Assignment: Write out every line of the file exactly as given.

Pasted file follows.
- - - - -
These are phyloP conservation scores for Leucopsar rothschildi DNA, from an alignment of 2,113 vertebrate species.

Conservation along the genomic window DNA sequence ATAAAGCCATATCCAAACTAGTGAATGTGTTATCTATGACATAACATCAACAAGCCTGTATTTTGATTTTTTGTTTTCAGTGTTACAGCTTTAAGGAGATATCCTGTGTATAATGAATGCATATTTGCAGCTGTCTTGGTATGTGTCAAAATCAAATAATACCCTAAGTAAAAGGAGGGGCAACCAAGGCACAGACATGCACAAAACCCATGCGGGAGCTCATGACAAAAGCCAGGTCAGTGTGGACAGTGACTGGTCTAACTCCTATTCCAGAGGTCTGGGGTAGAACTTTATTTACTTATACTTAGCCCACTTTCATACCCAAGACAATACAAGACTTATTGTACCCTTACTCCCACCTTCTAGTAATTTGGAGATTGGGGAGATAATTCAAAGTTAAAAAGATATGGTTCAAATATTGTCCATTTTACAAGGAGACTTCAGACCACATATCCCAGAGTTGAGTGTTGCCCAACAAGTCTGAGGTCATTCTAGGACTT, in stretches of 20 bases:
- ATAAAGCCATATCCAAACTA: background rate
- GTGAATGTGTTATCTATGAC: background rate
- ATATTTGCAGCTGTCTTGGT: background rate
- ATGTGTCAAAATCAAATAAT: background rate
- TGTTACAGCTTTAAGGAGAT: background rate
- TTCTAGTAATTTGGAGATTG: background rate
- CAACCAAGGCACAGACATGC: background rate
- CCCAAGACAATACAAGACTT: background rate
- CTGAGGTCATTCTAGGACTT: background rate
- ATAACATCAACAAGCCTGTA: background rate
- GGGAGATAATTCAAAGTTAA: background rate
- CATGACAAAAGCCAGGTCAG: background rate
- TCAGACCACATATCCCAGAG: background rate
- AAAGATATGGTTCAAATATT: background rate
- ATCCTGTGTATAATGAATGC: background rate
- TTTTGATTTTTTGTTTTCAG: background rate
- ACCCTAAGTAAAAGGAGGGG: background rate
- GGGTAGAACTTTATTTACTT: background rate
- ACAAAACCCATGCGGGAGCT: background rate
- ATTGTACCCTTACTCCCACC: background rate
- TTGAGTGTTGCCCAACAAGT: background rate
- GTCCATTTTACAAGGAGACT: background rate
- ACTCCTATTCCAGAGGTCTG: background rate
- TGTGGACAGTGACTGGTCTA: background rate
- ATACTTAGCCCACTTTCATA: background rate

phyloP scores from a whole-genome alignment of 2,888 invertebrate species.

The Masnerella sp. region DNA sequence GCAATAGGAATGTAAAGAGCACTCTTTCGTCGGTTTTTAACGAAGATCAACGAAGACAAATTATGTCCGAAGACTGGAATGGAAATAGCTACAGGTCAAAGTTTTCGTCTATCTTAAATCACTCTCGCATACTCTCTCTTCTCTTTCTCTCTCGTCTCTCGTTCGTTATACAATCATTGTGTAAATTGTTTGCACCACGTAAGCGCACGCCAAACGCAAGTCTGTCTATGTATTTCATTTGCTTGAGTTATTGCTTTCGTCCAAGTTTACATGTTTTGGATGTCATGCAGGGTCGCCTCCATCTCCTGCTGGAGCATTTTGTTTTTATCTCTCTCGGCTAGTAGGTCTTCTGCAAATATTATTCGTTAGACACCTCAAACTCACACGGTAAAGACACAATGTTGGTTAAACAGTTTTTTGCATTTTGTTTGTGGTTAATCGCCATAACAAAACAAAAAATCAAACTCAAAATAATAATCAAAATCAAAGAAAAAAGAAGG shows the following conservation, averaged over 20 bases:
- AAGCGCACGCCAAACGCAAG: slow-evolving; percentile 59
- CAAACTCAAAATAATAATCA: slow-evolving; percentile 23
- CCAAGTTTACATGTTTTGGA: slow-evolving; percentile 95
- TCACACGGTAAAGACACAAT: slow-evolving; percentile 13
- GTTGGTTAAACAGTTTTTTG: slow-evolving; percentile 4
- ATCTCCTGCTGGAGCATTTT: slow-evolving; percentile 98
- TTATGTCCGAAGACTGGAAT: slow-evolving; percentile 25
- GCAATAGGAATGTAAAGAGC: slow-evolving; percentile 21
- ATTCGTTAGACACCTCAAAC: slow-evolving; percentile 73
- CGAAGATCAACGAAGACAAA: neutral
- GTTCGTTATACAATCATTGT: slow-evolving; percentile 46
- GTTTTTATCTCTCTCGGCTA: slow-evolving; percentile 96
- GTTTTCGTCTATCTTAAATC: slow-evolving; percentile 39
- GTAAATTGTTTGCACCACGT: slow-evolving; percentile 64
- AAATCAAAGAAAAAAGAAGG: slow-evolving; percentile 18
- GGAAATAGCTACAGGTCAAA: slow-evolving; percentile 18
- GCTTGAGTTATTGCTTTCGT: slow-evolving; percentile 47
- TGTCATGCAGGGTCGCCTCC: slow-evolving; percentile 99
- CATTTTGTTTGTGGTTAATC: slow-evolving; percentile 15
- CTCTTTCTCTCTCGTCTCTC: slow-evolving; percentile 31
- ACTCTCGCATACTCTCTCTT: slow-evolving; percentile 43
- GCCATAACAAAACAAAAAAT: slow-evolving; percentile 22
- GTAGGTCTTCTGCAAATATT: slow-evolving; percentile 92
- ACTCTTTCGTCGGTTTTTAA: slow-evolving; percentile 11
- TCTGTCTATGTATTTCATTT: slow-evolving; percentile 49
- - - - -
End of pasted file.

These are phyloP conservation scores for Leucopsar rothschildi DNA, from an alignment of 2,113 vertebrate species.

Conservation along the genomic window DNA sequence ATAAAGCCATATCCAAACTAGTGAATGTGTTATCTATGACATAACATCAACAAGCCTGTATTTTGATTTTTTGTTTTCAGTGTTACAGCTTTAAGGAGATATCCTGTGTATAATGAATGCATATTTGCAGCTGTCTTGGTATGTGTCAAAATCAAATAATACCCTAAGTAAAAGGAGGGGCAACCAAGGCACAGACATGCACAAAACCCATGCGGGAGCTCATGACAAAAGCCAGGTCAGTGTGGACAGTGACTGGTCTAACTCCTATTCCAGAGGTCTGGGGTAGAACTTTATTTACTTATACTTAGCCCACTTTCATACCCAAGACAATACAAGACTTATTGTACCCTTACTCCCACCTTCTAGTAATTTGGAGATTGGGGAGATAATTCAAAGTTAAAAAGATATGGTTCAAATATTGTCCATTTTACAAGGAGACTTCAGACCACATATCCCAGAGTTGAGTGTTGCCCAACAAGTCTGAGGTCATTCTAGGACTT, in stretches of 20 bases:
- ATAAAGCCATATCCAAACTA: background rate
- GTGAATGTGTTATCTATGAC: background rate
- ATATTTGCAGCTGTCTTGGT: background rate
- ATGTGTCAAAATCAAATAAT: background rate
- TGTTACAGCTTTAAGGAGAT: background rate
- TTCTAGTAATTTGGAGATTG: background rate
- CAACCAAGGCACAGACATGC: background rate
- CCCAAGACAATACAAGACTT: background rate
- CTGAGGTCATTCTAGGACTT: background rate
- ATAACATCAACAAGCCTGTA: background rate
- GGGAGATAATTCAAAGTTAA: background rate
- CATGACAAAAGCCAGGTCAG: background rate
- TCAGACCACATATCCCAGAG: background rate
- AAAGATATGGTTCAAATATT: background rate
- ATCCTGTGTATAATGAATGC: background rate
- TTTTGATTTTTTGTTTTCAG: background rate
- ACCCTAAGTAAAAGGAGGGG: background rate
- GGGTAGAACTTTATTTACTT: background rate
- ACAAAACCCATGCGGGAGCT: background rate
- ATTGTACCCTTACTCCCACC: background rate
- TTGAGTGTTGCCCAACAAGT: background rate
- GTCCATTTTACAAGGAGACT: background rate
- ACTCCTATTCCAGAGGTCTG: background rate
- TGTGGACAGTGACTGGTCTA: background rate
- ATACTTAGCCCACTTTCATA: background rate

phyloP scores from a whole-genome alignment of 2,888 invertebrate species.

The Masnerella sp. region DNA sequence GCAATAGGAATGTAAAGAGCACTCTTTCGTCGGTTTTTAACGAAGATCAACGAAGACAAATTATGTCCGAAGACTGGAATGGAAATAGCTACAGGTCAAAGTTTTCGTCTATCTTAAATCACTCTCGCATACTCTCTCTTCTCTTTCTCTCTCGTCTCTCGTTCGTTATACAATCATTGTGTAAATTGTTTGCACCACGTAAGCGCACGCCAAACGCAAGTCTGTCTATGTATTTCATTTGCTTGAGTTATTGCTTTCGTCCAAGTTTACATGTTTTGGATGTCATGCAGGGTCGCCTCCATCTCCTGCTGGAGCATTTTGTTTTTATCTCTCTCGGCTAGTAGGTCTTCTGCAAATATTATTCGTTAGACACCTCAAACTCACACGGTAAAGACACAATGTTGGTTAAACAGTTTTTTGCATTTTGTTTGTGGTTAATCGCCATAACAAAACAAAAAATCAAACTCAAAATAATAATCAAAATCAAAGAAAAAAGAAGG shows the following conservation, averaged over 20 bases:
- AAGCGCACGCCAAACGCAAG: slow-evolving; percentile 59
- CAAACTCAAAATAATAATCA: slow-evolving; percentile 23
- CCAAGTTTACATGTTTTGGA: slow-evolving; percentile 95
- TCACACGGTAAAGACACAAT: slow-evolving; percentile 13
- GTTGGTTAAACAGTTTTTTG: slow-evolving; percentile 4
- ATCTCCTGCTGGAGCATTTT: slow-evolving; percentile 98
- TTATGTCCGAAGACTGGAAT: slow-evolving; percentile 25
- GCAATAGGAATGTAAAGAGC: slow-evolving; percentile 21
- ATTCGTTAGACACCTCAAAC: slow-evolving; percentile 73
- CGAAGATCAACGAAGACAAA: neutral
- GTTCGTTATACAATCATTGT: slow-evolving; percentile 46
- GTTTTTATCTCTCTCGGCTA: slow-evolving; percentile 96
- GTTTTCGTCTATCTTAAATC: slow-evolving; percentile 39
- GTAAATTGTTTGCACCACGT: slow-evolving; percentile 64
- AAATCAAAGAAAAAAGAAGG: slow-evolving; percentile 18
- GGAAATAGCTACAGGTCAAA: slow-evolving; percentile 18
- GCTTGAGTTATTGCTTTCGT: slow-evolving; percentile 47
- TGTCATGCAGGGTCGCCTCC: slow-evolving; percentile 99
- CATTTTGTTTGTGGTTAATC: slow-evolving; percentile 15
- CTCTTTCTCTCTCGTCTCTC: slow-evolving; percentile 31
- ACTCTCGCATACTCTCTCTT: slow-evolving; percentile 43
- GCCATAACAAAACAAAAAAT: slow-evolving; percentile 22
- GTAGGTCTTCTGCAAATATT: slow-evolving; percentile 92
- ACTCTTTCGTCGGTTTTTAA: slow-evolving; percentile 11
- TCTGTCTATGTATTTCATTT: slow-evolving; percentile 49